Mussels off the coast of Seattle have tested positive for oxycodone, a semisynthetic opioid. Scientists used cages to place clean mussels into 18 urbanized locations around Puget Sound. These were then collected several months later, with mussels from three out of the 18 locations testing positive for trace amounts of oxycodone.
As mussels are 'filter feeders', they absorb contaminants into their tissues, indicating the presence of opioids in the water.
How did the contamination occur? When humans ingest oxycodone, traces of it are ultimately excreted: in this case, the waste water entered the Puget Sound, where the mussels were placed.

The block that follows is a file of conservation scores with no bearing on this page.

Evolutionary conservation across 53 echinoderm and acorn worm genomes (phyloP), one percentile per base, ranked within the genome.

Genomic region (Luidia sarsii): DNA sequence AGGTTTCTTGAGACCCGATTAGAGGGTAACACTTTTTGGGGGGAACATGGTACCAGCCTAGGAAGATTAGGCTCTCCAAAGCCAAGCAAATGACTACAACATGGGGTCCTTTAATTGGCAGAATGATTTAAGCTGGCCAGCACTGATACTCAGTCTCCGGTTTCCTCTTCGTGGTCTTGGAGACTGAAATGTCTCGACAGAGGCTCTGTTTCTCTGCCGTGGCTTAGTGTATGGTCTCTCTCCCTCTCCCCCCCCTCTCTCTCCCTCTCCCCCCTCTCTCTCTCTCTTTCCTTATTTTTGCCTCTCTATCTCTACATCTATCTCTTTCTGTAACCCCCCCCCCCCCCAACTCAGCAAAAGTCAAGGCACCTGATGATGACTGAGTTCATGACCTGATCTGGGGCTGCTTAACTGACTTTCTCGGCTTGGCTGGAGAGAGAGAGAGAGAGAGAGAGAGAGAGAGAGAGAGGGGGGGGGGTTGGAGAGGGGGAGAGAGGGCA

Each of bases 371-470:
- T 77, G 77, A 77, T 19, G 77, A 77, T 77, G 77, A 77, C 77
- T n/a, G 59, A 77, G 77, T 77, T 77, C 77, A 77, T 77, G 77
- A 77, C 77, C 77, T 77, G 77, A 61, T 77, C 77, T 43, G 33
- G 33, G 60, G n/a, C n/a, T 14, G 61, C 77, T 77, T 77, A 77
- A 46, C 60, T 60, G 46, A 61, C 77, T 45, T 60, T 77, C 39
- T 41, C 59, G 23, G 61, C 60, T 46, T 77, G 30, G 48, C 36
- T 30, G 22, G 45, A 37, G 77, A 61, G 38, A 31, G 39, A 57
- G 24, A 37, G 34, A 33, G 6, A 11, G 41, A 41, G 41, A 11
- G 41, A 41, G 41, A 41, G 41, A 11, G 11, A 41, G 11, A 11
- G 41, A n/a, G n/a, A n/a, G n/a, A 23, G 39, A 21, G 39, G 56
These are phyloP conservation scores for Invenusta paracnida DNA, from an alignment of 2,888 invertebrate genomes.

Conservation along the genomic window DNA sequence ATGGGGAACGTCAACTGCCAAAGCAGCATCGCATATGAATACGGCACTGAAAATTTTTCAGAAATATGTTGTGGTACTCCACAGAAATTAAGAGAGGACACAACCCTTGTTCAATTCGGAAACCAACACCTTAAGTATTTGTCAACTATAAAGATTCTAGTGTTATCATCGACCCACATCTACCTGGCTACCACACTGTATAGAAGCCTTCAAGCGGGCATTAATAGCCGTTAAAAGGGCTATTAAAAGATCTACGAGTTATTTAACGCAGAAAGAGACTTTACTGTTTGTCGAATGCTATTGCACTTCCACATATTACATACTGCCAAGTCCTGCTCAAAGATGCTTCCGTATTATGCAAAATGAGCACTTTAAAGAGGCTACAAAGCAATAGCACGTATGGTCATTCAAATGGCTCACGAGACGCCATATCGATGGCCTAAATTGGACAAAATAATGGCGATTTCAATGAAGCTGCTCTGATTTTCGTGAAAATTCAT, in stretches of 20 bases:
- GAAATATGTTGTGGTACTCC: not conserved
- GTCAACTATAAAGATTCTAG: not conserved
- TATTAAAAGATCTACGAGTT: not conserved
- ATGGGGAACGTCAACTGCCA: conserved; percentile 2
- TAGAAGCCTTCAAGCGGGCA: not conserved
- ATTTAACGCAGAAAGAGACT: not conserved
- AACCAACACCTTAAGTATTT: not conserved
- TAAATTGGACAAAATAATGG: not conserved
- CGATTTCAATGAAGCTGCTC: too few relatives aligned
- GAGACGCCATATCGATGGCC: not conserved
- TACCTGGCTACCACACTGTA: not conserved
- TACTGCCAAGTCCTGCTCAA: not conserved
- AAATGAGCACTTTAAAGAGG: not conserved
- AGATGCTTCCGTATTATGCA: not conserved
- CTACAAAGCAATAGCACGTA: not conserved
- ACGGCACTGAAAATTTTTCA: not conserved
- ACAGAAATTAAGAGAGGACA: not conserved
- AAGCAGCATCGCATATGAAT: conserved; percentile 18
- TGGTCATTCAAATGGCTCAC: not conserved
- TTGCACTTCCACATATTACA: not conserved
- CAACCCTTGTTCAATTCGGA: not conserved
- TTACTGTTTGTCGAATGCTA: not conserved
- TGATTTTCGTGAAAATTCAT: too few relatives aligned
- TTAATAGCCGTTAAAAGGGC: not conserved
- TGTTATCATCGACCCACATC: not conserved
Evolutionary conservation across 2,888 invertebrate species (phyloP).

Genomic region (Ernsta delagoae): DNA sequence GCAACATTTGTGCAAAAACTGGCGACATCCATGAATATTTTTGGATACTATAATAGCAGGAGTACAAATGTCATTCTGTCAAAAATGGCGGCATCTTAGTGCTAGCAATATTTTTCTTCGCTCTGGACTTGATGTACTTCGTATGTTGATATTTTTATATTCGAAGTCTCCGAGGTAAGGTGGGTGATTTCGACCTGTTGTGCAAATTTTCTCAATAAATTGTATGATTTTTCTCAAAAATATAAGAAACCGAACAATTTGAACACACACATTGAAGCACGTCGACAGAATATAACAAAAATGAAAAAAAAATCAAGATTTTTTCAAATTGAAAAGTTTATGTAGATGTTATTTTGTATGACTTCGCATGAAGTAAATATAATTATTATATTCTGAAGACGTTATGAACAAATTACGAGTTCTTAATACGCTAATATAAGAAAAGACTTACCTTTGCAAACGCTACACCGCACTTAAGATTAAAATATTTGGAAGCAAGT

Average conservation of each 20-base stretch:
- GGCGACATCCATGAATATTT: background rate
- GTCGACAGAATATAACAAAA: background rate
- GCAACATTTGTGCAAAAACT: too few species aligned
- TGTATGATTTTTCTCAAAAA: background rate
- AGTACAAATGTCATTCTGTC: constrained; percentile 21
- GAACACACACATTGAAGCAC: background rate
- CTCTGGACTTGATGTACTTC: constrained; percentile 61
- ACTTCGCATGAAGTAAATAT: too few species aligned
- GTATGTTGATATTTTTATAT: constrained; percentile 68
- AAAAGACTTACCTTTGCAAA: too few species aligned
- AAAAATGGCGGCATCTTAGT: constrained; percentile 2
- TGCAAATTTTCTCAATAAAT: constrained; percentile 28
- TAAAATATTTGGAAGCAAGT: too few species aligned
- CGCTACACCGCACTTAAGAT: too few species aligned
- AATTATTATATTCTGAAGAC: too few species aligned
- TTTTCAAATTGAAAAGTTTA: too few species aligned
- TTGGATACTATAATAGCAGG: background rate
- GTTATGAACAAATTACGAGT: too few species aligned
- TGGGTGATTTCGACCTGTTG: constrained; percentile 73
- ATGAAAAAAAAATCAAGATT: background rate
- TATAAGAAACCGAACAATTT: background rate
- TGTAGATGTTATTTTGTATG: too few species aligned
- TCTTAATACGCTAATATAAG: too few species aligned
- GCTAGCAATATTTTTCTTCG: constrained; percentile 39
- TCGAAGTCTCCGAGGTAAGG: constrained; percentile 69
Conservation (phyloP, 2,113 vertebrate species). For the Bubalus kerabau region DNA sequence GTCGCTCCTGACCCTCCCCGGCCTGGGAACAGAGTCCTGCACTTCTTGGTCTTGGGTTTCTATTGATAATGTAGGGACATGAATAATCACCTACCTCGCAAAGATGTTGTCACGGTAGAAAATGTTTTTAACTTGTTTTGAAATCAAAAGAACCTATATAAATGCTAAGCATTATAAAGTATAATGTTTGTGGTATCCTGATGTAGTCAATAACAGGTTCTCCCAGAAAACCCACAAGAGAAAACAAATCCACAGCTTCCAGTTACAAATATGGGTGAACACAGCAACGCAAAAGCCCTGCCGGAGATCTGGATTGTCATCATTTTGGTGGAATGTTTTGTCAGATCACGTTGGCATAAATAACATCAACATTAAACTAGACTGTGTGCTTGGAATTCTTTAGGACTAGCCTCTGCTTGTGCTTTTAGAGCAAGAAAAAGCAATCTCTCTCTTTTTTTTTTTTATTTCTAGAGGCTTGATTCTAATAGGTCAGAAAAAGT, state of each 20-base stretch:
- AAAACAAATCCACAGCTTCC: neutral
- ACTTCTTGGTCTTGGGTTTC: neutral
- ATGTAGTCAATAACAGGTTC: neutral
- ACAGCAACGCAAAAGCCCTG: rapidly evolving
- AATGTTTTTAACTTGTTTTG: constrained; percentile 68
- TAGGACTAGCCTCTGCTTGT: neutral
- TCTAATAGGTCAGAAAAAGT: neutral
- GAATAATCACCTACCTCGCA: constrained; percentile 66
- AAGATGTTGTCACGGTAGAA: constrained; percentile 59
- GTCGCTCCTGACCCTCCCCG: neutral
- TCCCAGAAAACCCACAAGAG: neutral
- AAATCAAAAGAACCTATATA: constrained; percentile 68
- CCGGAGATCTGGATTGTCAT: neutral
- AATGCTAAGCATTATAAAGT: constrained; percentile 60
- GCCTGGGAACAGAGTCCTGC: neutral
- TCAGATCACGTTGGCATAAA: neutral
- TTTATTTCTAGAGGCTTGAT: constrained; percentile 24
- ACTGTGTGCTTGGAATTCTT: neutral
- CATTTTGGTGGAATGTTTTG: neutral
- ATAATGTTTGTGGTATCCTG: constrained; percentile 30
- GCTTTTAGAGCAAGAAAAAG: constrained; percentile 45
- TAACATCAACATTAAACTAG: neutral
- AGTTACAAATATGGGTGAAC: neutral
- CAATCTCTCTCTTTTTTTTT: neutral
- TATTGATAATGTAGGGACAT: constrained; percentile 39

The discovery of the opioids present in the mussels at Puget Sound has demonstrated the sheer scale of opioid epidemic. Hopefully this information will be used to provide a more targeted response in the surrounding area, to help curb the rise in opioid addiction.